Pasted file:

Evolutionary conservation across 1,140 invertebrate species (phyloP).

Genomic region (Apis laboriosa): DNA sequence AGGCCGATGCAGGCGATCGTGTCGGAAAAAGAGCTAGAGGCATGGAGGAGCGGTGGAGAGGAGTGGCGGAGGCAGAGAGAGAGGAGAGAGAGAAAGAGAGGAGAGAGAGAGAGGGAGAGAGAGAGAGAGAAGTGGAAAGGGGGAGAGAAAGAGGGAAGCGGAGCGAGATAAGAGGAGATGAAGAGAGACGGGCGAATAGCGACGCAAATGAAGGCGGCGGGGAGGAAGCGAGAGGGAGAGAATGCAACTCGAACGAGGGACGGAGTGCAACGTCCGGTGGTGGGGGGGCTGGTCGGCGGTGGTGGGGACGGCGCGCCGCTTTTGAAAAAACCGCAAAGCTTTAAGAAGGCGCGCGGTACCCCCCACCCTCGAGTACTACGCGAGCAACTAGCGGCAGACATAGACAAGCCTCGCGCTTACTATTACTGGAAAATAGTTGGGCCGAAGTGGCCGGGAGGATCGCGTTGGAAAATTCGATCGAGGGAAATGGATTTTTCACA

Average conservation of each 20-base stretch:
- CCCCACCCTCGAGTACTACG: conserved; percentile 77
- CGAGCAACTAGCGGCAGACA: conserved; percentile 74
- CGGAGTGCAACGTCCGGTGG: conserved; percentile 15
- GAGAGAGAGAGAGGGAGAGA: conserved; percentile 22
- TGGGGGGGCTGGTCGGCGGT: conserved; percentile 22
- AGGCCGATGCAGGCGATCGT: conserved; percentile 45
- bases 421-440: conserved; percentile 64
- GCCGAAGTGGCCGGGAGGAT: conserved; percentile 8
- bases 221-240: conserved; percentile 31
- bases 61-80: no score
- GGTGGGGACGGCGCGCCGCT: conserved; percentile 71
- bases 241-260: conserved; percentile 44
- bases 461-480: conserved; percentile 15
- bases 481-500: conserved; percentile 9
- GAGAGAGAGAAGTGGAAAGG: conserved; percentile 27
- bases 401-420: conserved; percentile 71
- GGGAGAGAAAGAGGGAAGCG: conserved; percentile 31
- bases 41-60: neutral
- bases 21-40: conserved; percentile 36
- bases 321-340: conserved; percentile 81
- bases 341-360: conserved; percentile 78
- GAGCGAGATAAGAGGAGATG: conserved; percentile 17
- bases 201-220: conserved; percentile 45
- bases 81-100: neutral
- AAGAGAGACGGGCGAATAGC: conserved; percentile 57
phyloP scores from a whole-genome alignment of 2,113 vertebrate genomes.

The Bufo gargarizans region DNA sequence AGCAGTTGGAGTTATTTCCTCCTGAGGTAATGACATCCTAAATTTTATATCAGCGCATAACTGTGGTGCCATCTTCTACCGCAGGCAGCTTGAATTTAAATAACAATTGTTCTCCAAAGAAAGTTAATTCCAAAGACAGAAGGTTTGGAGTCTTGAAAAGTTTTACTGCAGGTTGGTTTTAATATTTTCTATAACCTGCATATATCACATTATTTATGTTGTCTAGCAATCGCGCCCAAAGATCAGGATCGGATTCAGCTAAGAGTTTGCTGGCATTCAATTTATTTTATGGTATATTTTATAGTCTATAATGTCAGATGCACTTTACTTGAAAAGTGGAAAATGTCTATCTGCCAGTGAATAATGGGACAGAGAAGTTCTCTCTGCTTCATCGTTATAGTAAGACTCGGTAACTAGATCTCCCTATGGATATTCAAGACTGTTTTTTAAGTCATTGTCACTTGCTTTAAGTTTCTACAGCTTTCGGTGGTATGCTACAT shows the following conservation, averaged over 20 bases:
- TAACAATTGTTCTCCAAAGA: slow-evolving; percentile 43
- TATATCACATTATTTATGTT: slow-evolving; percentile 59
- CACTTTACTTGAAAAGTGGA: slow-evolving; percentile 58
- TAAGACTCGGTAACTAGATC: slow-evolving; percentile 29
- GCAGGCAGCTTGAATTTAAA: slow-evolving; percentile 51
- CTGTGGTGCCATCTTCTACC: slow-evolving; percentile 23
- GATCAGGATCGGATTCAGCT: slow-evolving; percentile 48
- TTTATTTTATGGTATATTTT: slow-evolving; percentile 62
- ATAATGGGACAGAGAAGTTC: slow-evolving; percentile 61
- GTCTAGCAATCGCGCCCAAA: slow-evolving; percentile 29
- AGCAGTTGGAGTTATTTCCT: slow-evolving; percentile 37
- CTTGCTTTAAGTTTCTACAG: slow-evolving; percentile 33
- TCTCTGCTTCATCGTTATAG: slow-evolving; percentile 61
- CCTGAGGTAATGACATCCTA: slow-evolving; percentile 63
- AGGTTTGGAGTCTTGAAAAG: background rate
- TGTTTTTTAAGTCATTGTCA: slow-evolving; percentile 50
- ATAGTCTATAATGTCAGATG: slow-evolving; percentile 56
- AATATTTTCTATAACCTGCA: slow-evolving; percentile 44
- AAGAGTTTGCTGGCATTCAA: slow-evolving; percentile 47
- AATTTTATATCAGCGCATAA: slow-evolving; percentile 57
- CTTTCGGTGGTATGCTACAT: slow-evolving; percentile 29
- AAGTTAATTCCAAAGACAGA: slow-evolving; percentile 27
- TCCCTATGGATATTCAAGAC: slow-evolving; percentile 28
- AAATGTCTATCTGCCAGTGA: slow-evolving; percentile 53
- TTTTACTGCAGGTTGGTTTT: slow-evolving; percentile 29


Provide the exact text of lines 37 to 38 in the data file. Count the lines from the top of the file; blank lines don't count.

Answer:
- GATCAGGATCGGATTCAGCT: slow-evolving; percentile 48
- TTTATTTTATGGTATATTTT: slow-evolving; percentile 62